Spring at the Convent: A Response


Grace Loonan, Freelance Editor

Recently, I read a prose piece featured in a Visitation Record Yearbook that was published in April 1924. It was an activity that Mr. McLaughlin had us do in world literature class, and it was eye-opening. Reading this prose piece, I realized for the first time that a spirit as old as the spirit of this school could be carried and kept alive throughout an entire century. I was amazed at the similarities between spring at Visitation as described by Kathleen Dohan, a student of the class of 1924 (whose picture can be found on the wall by the portress), and spring at Vis this year. I found that although some cultural aspects had changed (I don’t find myself getting excited about spring bonnets like they did), I could connect much of my life and the current schoolwide atmosphere with the descriptions in the piece. Moved by these connections, I decided to write my own response that follows the format of the original work. I’ve included both the original and my response in this article.


Almost a century later, spring continues to bring people out of their houses to celebrate the beautiful weather together, like butterflies waking up to stretch their wings. At Visitation, a school steeped in the tradition of the sisters, spring is a very perceptible process. The signs throughout the school of this spring, in 2022, are both similar to and different from the signs perceived in the spring of 1924.

At the first sign of spring, some uniform sweaters are shed, but the coolness of most classrooms discourages a significant outfit shift during the school day. However, outside of the school uniform, new clothes are much in evidence. Summer wardrobes are a hot topic of discussion, and students are shopping for prom and mil ball dresses when they probably should be working on their haibun essays or completing their math homework. Upper school girls can feel their energy levels dropping as they approach the end of the school year, which makes it harder for them to focus on learning. Even today, when laptops provide enough of a distraction, spring draws all eyes to gaze longingly at the view through the classroom windows. While before, our steps were weighed down by jackets and backpacks filled with books, students can now be seen running through the halls. Voices are heard in the Athletic Foyer, talking about upcoming meets, matches, and games. Some girls that clung to the corners where their own friend groups sat through the winter months now venture to sit and chat with other students during Flex. Sophomore religion teachers are giving the class updates about the number of weeks until the final day of school. Seniors are beginning to agonize over all of their “lasts,” juniors are becoming preoccupied with their dates for dances, sophomores begin to daydream about summer plans, and freshmen are daily becoming more excited about Fling. Tired-looking students can be seen crossing through the dining room before or after an AP exam.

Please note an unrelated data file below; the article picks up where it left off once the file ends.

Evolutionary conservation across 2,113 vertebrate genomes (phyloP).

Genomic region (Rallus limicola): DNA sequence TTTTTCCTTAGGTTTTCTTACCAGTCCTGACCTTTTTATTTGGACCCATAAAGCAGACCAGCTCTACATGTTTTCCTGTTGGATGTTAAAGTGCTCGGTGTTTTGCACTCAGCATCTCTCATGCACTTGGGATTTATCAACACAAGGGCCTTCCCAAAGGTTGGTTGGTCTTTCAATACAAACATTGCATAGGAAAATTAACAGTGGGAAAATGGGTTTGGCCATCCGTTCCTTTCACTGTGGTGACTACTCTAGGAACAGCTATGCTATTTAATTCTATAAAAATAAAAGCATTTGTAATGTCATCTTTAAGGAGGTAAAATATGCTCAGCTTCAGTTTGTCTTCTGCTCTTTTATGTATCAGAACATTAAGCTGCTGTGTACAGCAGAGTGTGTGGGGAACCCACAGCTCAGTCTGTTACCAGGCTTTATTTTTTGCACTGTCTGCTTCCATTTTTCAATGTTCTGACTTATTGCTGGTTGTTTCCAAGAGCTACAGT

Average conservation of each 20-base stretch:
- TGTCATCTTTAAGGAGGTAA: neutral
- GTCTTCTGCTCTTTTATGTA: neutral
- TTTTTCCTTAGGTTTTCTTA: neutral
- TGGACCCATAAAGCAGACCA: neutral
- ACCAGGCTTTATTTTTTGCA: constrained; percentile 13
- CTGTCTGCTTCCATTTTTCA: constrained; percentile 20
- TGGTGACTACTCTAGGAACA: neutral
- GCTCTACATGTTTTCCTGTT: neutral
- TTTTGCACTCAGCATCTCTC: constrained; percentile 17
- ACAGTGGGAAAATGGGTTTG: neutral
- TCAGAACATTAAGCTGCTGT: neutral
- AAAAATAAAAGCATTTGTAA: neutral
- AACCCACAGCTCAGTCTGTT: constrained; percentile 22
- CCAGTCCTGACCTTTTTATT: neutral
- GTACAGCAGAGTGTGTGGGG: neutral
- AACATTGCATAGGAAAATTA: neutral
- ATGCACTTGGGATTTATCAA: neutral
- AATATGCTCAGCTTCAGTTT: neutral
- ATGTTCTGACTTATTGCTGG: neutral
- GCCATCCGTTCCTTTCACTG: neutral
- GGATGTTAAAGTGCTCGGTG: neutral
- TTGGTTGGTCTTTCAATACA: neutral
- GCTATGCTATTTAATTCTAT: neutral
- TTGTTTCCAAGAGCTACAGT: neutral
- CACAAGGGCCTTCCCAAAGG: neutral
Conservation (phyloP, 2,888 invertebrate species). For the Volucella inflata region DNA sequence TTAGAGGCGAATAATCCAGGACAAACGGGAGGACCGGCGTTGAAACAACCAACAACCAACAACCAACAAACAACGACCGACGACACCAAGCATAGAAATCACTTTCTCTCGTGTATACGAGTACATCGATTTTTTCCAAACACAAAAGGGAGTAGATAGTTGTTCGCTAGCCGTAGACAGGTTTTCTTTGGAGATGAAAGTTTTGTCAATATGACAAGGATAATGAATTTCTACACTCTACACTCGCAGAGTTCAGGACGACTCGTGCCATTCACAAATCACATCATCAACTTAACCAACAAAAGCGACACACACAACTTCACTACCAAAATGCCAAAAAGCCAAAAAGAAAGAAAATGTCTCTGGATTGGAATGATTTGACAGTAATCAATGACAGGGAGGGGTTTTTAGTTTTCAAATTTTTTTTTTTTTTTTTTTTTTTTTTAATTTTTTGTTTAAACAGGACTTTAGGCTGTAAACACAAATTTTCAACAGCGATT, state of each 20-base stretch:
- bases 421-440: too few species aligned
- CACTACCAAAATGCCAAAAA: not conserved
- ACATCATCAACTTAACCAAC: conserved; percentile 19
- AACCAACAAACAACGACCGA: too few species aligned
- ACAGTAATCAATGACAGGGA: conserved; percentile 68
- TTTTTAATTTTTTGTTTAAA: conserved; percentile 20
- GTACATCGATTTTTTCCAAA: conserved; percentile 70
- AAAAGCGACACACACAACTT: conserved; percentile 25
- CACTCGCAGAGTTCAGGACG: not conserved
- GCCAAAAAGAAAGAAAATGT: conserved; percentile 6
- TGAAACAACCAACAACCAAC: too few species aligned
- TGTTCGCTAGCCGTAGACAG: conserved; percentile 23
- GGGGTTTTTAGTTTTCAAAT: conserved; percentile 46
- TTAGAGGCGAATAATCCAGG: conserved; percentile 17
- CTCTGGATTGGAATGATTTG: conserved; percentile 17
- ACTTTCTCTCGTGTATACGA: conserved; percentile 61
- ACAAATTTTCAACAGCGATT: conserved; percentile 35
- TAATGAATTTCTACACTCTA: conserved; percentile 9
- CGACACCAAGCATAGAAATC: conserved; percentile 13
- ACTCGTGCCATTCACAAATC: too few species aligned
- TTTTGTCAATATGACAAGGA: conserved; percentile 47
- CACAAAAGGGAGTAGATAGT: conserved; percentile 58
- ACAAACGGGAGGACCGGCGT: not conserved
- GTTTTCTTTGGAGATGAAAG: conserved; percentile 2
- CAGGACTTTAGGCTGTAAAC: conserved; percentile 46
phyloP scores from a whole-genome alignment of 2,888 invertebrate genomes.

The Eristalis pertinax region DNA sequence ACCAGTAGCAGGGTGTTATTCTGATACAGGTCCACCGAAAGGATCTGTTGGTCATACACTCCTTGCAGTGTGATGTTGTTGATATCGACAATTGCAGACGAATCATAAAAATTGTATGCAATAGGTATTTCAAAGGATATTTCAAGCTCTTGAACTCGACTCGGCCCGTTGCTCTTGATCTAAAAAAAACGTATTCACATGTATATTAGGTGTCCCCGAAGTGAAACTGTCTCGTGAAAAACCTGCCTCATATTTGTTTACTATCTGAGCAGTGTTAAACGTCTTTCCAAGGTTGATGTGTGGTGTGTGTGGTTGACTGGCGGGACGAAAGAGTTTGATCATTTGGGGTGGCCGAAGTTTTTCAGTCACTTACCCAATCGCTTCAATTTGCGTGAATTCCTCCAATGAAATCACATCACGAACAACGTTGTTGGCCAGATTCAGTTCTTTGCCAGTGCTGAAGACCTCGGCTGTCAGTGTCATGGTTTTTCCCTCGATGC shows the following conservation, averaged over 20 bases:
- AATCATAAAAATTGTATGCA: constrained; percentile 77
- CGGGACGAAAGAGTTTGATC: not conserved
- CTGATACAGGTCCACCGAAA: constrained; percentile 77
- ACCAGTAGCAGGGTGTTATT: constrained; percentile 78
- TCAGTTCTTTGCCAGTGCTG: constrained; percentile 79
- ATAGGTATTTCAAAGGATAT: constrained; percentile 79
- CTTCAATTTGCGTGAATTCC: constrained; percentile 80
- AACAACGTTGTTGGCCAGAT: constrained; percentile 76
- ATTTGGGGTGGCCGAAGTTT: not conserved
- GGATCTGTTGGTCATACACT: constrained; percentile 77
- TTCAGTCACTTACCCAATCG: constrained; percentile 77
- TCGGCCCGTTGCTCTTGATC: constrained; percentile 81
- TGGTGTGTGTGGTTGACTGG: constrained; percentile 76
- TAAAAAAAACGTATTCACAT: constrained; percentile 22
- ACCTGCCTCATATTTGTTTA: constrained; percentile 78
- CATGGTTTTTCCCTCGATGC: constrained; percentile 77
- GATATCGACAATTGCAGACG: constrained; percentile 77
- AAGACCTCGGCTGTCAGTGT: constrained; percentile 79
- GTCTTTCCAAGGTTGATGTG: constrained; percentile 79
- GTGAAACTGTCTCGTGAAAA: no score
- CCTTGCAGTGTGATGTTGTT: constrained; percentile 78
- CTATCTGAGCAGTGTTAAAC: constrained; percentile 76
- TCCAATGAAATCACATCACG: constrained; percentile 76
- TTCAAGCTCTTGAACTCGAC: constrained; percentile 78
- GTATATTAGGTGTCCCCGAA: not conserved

The lower school students let loose their energy on the playground. Screams and shrieks can be heard through the windows of classrooms, mingled with the occasional shouting match to determine “who’s it” or “whose turn it is.”

Throughout all of this busy activity is the return of warm summer weather and fragrant breezes, which make some sad and nostalgic, others cheerful and talkative. The smell of blooming flowers carries the ages-old promise of summer vacation and the bittersweet indicator of the time when we must say goodbye to our beloved seniors who go before us into the world to find for themselves, and perhaps travel miles to try — Life outside the Vis Bubble.

—Grace Loonan, ‘24.